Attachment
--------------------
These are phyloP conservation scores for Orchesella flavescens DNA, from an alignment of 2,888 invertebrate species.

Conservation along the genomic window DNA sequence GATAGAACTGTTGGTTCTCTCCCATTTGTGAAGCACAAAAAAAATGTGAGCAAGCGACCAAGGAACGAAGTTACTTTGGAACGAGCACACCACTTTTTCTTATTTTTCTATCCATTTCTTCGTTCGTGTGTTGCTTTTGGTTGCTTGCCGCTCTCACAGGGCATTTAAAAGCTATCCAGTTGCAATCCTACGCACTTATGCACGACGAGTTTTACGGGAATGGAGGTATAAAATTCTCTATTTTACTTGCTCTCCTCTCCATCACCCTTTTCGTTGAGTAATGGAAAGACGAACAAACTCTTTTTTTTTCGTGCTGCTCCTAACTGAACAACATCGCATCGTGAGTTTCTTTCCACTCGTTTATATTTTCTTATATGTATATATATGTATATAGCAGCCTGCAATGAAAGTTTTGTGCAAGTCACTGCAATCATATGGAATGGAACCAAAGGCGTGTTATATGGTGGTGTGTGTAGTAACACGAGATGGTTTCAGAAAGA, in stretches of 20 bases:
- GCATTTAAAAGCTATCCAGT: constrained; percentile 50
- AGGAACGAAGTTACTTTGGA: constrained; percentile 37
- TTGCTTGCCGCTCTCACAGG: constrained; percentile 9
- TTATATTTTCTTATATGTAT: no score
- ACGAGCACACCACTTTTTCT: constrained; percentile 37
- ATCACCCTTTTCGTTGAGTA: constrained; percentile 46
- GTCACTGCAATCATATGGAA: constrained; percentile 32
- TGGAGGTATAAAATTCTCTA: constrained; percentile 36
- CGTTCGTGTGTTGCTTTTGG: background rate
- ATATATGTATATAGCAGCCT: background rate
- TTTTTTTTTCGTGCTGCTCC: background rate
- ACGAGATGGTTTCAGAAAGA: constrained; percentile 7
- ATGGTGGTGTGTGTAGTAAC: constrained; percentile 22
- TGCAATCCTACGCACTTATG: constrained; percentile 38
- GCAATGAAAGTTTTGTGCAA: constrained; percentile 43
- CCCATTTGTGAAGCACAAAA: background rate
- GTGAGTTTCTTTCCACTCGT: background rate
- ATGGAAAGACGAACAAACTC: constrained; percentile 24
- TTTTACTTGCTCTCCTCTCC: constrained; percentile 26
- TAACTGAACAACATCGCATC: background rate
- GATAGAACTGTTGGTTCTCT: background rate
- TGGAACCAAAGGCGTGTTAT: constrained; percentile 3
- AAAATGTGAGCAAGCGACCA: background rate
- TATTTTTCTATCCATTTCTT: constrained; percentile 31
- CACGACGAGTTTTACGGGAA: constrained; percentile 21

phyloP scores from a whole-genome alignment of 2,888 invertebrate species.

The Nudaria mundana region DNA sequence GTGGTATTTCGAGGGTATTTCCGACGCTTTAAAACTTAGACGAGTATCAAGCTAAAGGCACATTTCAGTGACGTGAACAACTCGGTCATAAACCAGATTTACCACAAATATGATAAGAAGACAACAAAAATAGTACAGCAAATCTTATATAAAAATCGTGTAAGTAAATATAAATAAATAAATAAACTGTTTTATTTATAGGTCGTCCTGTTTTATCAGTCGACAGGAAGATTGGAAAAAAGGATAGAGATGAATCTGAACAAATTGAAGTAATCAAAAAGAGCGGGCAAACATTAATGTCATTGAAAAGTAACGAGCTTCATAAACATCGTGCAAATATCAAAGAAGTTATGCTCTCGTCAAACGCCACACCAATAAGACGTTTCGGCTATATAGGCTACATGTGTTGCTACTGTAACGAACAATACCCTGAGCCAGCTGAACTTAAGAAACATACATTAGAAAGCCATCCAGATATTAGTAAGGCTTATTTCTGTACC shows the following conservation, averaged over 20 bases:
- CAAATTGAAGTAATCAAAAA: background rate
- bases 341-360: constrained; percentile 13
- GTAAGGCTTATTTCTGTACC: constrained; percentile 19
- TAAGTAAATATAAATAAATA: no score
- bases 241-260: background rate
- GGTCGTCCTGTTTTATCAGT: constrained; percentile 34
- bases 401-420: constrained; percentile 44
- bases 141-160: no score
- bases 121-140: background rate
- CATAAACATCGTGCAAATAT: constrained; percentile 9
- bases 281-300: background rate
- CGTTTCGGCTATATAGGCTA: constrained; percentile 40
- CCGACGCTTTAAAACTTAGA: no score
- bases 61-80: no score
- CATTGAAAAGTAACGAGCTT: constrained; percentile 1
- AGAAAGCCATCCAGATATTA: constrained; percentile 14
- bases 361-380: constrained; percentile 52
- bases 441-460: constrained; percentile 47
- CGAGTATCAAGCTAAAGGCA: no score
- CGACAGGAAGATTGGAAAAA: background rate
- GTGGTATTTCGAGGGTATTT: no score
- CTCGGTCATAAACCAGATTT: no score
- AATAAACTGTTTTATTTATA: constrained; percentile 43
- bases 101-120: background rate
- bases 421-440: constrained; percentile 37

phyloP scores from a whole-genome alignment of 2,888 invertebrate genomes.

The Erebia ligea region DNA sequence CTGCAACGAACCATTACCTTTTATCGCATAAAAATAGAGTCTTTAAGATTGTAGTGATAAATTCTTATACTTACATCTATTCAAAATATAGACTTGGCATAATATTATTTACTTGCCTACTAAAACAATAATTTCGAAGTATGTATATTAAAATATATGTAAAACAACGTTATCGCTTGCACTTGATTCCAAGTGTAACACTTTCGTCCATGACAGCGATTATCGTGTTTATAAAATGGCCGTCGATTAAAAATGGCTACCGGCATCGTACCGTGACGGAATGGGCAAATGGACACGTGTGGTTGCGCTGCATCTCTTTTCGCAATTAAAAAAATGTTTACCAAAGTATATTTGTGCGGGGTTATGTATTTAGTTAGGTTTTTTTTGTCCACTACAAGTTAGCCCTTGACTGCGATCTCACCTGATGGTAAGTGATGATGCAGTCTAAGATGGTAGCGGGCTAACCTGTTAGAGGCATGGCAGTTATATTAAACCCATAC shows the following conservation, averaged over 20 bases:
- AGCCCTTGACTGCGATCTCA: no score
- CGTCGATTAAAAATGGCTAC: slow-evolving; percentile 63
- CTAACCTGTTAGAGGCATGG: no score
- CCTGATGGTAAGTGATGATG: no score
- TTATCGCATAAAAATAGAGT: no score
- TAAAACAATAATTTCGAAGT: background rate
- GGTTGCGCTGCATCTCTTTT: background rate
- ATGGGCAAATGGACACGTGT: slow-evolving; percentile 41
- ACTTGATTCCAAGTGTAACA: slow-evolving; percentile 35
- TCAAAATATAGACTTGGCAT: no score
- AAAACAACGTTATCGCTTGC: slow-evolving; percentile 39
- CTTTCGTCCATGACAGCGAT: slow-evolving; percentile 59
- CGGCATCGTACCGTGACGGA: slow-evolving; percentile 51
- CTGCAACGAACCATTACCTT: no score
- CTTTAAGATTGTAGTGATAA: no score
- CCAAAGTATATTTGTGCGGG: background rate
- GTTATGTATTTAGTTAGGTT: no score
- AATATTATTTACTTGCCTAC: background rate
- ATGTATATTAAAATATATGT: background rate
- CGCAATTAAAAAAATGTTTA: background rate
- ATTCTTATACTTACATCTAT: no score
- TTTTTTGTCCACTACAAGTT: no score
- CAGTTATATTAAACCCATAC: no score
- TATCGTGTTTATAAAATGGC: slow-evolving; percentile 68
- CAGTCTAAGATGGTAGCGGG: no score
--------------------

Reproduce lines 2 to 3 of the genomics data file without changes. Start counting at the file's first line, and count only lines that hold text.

Conservation along the genomic window DNA sequence GATAGAACTGTTGGTTCTCTCCCATTTGTGAAGCACAAAAAAAATGTGAGCAAGCGACCAAGGAACGAAGTTACTTTGGAACGAGCACACCACTTTTTCTTATTTTTCTATCCATTTCTTCGTTCGTGTGTTGCTTTTGGTTGCTTGCCGCTCTCACAGGGCATTTAAAAGCTATCCAGTTGCAATCCTACGCACTTATGCACGACGAGTTTTACGGGAATGGAGGTATAAAATTCTCTATTTTACTTGCTCTCCTCTCCATCACCCTTTTCGTTGAGTAATGGAAAGACGAACAAACTCTTTTTTTTTCGTGCTGCTCCTAACTGAACAACATCGCATCGTGAGTTTCTTTCCACTCGTTTATATTTTCTTATATGTATATATATGTATATAGCAGCCTGCAATGAAAGTTTTGTGCAAGTCACTGCAATCATATGGAATGGAACCAAAGGCGTGTTATATGGTGGTGTGTGTAGTAACACGAGATGGTTTCAGAAAGA, in stretches of 20 bases:
- GCATTTAAAAGCTATCCAGT: constrained; percentile 50